Candidature essentials

This development area comprises the core skills and knowledge that all candidates need to function effectively within their programme. It is made up of four categories:

  • Navigating candidature
  • Working with supervisors
  • Doctoral work
  • English language and academic writing

Navigating candidature

Developing familiarity with key policies, procedures and sources of support can be instrumental in helping you move smoothly through your candidature. The Doctoral Induction is a great starting point, but it is useful to equip yourself early on in the wider knowledge you need to meet your milestones, make changes to your candidature and find help or advice. Creating a community for yourself is another essential part of your journey and may help you to move through any challenges you meet along the way.

Examples and resources

Courses, workshops and events: Doctoral Induction; Preparing for your confirmation review; Preparing for your examination; Faculty induction; SGS Research Showcase; Three Minute Thesis; Hui for offshore candidates; Doctoral morning tea; Faculty or departmental get-togethers.

Actions and experiences: Join a student club or organisation (e.g. PGSA); Apply for a Creating Communities Grant; Discuss questions with supervisors and peers; Speak to a Doctoral Candidate Adviser; Know your Statute; Read doctoral information and guidance; Browse University policy and procedure; Find answers on AskAuckland.

Links to other resources:

Working with supervisors

You will work closely with your supervisors throughout your doctorate, and a relationship that is positive and productive right from the start will be of great benefit. Understanding the role of supervision, managing expectations around its practicalities and learning to work with your supervisory team lays the groundwork for an enriching and successful research experience.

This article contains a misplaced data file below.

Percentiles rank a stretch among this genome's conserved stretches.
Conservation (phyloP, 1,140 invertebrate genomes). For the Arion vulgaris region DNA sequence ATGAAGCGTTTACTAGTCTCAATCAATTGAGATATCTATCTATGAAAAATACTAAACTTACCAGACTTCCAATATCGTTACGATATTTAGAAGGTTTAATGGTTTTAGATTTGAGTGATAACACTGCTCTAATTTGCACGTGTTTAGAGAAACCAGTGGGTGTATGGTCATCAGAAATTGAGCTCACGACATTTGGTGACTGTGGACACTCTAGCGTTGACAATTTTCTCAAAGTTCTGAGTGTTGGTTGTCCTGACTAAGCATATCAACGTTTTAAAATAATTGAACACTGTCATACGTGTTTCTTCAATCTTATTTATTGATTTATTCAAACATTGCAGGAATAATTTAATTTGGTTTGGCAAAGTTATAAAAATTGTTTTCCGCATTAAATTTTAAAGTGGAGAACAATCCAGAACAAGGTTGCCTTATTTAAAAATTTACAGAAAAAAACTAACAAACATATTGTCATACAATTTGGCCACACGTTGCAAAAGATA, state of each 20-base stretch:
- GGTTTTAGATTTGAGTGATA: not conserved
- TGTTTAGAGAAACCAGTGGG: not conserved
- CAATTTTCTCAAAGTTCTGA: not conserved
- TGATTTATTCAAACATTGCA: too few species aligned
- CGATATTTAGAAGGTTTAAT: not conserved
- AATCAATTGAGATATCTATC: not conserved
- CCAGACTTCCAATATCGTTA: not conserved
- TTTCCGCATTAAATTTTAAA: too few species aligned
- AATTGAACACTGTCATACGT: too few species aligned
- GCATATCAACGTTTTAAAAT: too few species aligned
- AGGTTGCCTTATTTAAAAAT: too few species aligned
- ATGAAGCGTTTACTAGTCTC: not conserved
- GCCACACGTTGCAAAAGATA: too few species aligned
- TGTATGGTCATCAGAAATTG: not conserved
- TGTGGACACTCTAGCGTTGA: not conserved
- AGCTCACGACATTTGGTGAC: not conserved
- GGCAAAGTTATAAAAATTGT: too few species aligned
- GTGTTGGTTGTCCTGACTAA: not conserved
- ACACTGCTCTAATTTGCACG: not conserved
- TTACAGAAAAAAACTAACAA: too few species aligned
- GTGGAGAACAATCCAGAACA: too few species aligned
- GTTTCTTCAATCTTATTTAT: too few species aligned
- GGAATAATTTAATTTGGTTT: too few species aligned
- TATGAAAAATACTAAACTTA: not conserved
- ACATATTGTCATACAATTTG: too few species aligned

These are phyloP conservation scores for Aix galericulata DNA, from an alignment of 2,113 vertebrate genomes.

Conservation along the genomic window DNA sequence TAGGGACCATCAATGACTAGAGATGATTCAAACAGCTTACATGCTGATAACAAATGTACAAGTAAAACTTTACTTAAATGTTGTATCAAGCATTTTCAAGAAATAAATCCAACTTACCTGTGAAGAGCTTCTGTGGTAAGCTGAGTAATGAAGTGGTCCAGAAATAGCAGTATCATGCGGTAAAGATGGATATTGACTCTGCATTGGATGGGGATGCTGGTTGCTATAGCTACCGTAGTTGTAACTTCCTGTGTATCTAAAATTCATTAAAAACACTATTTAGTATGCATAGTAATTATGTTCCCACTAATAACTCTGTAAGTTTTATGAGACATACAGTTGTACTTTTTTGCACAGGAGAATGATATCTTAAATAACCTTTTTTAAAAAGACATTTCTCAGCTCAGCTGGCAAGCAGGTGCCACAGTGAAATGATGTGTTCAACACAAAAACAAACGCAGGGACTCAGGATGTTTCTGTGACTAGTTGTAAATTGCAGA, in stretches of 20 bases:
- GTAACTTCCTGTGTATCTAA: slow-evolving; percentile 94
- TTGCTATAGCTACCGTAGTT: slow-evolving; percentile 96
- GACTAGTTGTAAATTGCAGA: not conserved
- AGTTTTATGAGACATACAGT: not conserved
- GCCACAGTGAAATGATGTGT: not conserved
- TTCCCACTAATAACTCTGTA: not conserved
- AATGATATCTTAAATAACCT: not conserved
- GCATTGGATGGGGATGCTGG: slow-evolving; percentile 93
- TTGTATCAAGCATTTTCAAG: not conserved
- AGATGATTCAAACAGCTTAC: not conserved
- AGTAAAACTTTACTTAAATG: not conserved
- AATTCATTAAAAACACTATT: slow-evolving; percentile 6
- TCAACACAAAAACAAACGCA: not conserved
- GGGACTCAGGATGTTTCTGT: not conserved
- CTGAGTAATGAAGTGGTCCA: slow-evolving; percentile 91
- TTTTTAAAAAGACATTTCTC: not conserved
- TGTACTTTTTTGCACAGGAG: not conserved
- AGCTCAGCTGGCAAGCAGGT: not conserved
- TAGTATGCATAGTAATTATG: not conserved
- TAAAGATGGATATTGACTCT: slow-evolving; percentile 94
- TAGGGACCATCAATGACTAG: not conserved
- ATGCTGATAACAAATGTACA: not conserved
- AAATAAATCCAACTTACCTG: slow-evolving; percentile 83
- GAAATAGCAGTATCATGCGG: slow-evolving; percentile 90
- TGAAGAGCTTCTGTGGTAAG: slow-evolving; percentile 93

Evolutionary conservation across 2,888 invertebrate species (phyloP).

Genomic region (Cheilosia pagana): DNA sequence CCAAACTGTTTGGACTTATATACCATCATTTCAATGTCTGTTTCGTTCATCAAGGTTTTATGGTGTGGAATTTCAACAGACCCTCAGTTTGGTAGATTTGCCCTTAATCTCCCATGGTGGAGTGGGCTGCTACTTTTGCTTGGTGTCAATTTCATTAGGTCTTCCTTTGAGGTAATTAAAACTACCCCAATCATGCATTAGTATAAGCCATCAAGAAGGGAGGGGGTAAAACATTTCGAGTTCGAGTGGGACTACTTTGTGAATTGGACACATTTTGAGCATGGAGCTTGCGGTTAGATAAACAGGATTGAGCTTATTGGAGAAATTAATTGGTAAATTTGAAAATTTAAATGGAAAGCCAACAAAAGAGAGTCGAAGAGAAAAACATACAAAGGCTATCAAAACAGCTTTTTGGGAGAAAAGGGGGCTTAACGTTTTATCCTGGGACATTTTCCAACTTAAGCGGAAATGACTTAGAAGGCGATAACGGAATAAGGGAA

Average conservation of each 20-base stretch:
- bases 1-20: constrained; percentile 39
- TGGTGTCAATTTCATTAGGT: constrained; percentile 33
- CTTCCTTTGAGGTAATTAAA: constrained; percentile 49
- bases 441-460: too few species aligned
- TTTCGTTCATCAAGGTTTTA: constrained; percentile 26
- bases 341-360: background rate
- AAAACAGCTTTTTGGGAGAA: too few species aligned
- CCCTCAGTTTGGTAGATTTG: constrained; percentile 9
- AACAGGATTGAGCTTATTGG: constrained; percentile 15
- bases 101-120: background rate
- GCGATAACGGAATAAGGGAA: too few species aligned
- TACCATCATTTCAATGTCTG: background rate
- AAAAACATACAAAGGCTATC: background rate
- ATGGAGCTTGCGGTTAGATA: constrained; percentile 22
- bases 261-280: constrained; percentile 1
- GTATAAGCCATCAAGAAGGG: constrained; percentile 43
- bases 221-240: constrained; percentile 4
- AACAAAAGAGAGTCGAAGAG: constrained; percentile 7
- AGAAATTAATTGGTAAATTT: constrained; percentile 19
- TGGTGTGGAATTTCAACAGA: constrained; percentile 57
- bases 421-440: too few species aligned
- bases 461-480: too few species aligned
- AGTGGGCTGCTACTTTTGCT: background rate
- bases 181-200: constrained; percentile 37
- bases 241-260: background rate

Examples and resources

Actions and experiences: Use the Supervision Conversations: Discussion Guide and Record to manage your supervision conversations; Be proactive about supervision meetings: send invites, reminders and provide agendas/action points; Record supervision meetings in Wahapū; Read ‘Self-help strategies for dealing with problems in supervision’.

Links to other resources:

Managing doctoral work

A doctoral project is a substantial and multi-dimensional piece of work. That means managing multiple streams of work and planning your workload according to a succession of key goals. Adopting effective project management strategies will help you stay on top of your workload and in control of your progress, leading to less stress and better outcomes overall.

Examples and resources

Courses, workshops and events: Planning your PhD; Seven secrets of highly successful PhD students; Planning and organising your thesis; Managing research data; Writing your thesis proposal.

Actions and experiences: Create (and maintain) a plan for your research project and a schedule for key deadlines; Plan the organisation of your files, data and other resources; Practice regular reporting and monitoring; Try the Pomodoro technique; Explore project management apps and software.

Links to other resources:

English language and academic writing

Organising and writing a successful, professionally presented doctoral thesis is a considerable endeavour. Even experienced writers may find it helpful to ground themselves in current, subject-specific academic writing conventions and conventions for doctoral theses and academic language here in Aotearoa New Zealand.

Examples and resources

Courses, workshops and events: Shut up and write; Getting started with writing; Writing in English workshops; Thesis proposals and planning; Literature review: Organising and writing.

Actions and experiences: Read academic writing and doctoral theses within your subject; Seek feedback on your work from supervisors and peers; Establish or join a writing group; Consult writing style guides.

Links to other resources:

Finding courses, workshops and events

There are a number of places outside of Wahapū that you can browse to find development activities, for example: